This election is indeed not about material issues like health care. It’s about America’s soul.

In two ways. First, Trump offers a story: that America has been screwed by foreigners, both immigrants and other nations, and by corrupt elites. He offers an appeal to cultural identity; a raw nationalism, both economic (however misguided) and ethnic. Not all Trump supporters are racists; but all racists are Trump supporters. And now, gender chauvinism is added to the stew, as Trump bangs the Kavanaugh drum.

All this, as Brooks notes, reflects how today’s core ideological divide is no longer between traditional left and right, but between open and closed societal visions. Thus, on the international stage, Trump says he rejects “the ideology of globalism.” This has profound implications; a go-it-alone policy will produce a world America will find much less comfortable to live in. China’s outlook, notably, is the opposite, in terms of global engagement.

Secondly, as Brooks puts it, Trump has “overturned the traditional moral standards for how leaders are supposed to behave. He’s challenged basic norms of honesty, decency, compassion and moral conduct. He unabashedly exploits rifts in American society.”

Many Republicans say they don’t like Trump’s behavior but like his policies. Never mind how wrong they are about much of the policy picture. What they fail to grasp is how Trump’s conduct is of the essence. Especially the war on truth. He is methodically degrading our civic society, not just morally, but really destroying its whole underpinnings. We can’t have a democracy with debate unmoored from factual reality, and refusal to accept each other’s political legitimacy. This matters more than any particular policies.

All of this is why America’s soul really is on the line. As Brooks says, Trump and the Republicans have “thrown down a cultural, moral and ideological gauntlet.”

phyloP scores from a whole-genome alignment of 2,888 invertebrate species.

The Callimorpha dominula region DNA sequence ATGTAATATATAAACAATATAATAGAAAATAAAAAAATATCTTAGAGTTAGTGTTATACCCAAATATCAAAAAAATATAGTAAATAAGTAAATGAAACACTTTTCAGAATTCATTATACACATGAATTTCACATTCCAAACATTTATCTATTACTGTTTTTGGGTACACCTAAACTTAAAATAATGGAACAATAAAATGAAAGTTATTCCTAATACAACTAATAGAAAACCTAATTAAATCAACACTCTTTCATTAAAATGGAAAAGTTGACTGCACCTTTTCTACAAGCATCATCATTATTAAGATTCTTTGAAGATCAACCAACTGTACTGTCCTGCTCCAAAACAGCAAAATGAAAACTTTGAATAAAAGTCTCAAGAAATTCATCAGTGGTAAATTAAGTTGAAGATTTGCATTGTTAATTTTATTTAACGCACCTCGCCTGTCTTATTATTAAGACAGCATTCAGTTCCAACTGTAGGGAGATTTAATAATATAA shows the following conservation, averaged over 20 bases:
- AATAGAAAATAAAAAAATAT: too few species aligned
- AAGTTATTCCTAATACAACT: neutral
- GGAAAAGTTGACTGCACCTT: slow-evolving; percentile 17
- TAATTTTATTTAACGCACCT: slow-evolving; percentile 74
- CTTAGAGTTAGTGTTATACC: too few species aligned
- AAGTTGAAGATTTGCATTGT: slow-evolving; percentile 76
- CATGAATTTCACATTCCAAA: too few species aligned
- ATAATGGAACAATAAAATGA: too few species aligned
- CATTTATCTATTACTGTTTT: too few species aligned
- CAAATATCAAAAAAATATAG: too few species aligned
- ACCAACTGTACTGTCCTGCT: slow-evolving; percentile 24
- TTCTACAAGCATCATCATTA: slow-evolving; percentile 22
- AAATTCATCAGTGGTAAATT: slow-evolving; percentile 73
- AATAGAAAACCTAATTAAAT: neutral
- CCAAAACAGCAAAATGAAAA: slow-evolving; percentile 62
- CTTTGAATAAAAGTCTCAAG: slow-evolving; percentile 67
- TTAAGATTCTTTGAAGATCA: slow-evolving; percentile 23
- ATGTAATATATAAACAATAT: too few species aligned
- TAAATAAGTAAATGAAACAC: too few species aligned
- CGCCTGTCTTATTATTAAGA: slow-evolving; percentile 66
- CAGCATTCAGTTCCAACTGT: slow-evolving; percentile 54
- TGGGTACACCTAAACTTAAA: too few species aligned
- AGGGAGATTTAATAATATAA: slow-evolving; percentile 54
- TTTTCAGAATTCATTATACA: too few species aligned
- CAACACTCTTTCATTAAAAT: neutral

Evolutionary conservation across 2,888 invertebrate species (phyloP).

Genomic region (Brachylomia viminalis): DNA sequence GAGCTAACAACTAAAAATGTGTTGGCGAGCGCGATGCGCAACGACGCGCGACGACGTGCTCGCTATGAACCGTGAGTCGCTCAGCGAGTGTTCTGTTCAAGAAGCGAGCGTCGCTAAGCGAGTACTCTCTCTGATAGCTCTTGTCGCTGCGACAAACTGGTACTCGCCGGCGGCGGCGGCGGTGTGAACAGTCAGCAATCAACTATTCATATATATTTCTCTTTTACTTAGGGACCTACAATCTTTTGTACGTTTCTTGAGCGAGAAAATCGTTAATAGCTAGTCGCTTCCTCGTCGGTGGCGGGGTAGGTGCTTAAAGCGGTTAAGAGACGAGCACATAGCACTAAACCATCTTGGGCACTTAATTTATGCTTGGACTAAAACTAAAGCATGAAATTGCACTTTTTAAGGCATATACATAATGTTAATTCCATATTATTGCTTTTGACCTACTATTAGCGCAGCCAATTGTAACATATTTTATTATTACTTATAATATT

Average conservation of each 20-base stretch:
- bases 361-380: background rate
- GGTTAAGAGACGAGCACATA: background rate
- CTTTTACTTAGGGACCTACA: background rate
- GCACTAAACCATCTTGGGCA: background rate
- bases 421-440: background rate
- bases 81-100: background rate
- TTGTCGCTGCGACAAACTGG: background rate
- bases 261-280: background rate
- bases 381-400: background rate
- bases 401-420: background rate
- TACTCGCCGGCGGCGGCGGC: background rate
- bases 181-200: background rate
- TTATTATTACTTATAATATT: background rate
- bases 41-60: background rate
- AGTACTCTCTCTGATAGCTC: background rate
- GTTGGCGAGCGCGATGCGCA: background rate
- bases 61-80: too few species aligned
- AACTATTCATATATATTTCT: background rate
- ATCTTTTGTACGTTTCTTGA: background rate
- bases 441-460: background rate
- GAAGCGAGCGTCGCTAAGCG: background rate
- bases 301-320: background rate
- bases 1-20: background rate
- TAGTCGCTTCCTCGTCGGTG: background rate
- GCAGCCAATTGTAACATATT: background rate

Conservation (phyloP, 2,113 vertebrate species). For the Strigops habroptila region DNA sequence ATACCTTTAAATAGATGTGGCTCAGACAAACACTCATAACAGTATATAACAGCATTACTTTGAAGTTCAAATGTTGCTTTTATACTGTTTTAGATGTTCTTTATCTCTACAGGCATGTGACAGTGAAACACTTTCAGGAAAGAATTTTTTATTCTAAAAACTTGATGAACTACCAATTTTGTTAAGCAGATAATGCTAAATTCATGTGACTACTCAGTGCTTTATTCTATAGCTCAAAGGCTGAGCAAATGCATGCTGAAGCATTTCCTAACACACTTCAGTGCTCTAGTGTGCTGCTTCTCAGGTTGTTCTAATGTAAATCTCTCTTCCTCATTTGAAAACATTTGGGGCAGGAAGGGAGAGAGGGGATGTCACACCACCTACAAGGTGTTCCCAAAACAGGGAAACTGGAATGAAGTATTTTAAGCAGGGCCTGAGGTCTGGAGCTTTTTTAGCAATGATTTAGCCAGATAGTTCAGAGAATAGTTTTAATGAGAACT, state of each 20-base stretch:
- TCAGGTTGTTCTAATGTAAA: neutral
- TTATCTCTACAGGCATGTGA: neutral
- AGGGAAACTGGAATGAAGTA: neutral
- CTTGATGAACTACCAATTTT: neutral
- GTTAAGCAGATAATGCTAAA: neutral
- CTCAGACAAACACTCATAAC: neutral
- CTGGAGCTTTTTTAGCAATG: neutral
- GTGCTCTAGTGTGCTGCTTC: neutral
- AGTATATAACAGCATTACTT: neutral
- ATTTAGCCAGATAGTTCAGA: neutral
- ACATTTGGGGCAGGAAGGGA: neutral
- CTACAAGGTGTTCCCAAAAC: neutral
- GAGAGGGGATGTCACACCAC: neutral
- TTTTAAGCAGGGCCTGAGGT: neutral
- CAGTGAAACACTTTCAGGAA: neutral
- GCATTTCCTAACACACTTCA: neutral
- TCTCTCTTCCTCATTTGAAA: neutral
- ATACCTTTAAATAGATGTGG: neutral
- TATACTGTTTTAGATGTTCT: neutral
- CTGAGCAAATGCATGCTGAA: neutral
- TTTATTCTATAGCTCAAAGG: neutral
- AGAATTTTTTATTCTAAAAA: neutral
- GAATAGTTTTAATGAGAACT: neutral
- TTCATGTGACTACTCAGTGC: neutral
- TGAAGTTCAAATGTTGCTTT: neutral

And Democrats respond with: better health insurance?

That’s not entirely fair. Many Democrats do push back against everything Trumpism represents. But not in a coherent, focused way, that really meets and answers the Trumpist threat with an alternative big-picture story. Part of the problem, according to Brooks, is that Democrats’ moral vision is of the “social justice warrior” sort, targeting how societal structures marginalize certain segments (the poor, women, blacks, gays). But “if your basic logic is that distinct identity groups are under threat from an oppressive society, it’s very hard to then turn around and defend that society from an authoritarian attack, or to articulate any notion of what even unites that society.”

It doesn’t help that Democrats don’t speak with a single voice, but a gaggle of them, that cannot really get heard in answering the huge Trump shout-a-thon. In 2016, the news media (far from working against him as Trump claims) gave him billions in free air time to blast his message. And they’re still doing it, having failed to learn their lesson, continuing to broadcast his every rally and tweet, becoming his enabler in spreading his poison. Indeed, by presenting it as news, they even give it a patina of legitimacy.

The 2020 Democratic presidential candidate must focus on articulating an American cultural identity different and better than what Trump appeals to. One that re-embraces the principles, ideals, and values that made America great. A vision of this nation as an open, confident and optimistic society, where all people are accorded equal dignity. A nation strengthened by its diversity. A nation that engages in the world to make it a better place, for our own benefit as well as others. In sum, an appeal (like Abraham Lincoln’s) to the better angels of our nature.

And at their convention let them reprise proudly the song they played in 1988 — what a different country it seems! — Neil Diamond’s They’re Coming to America.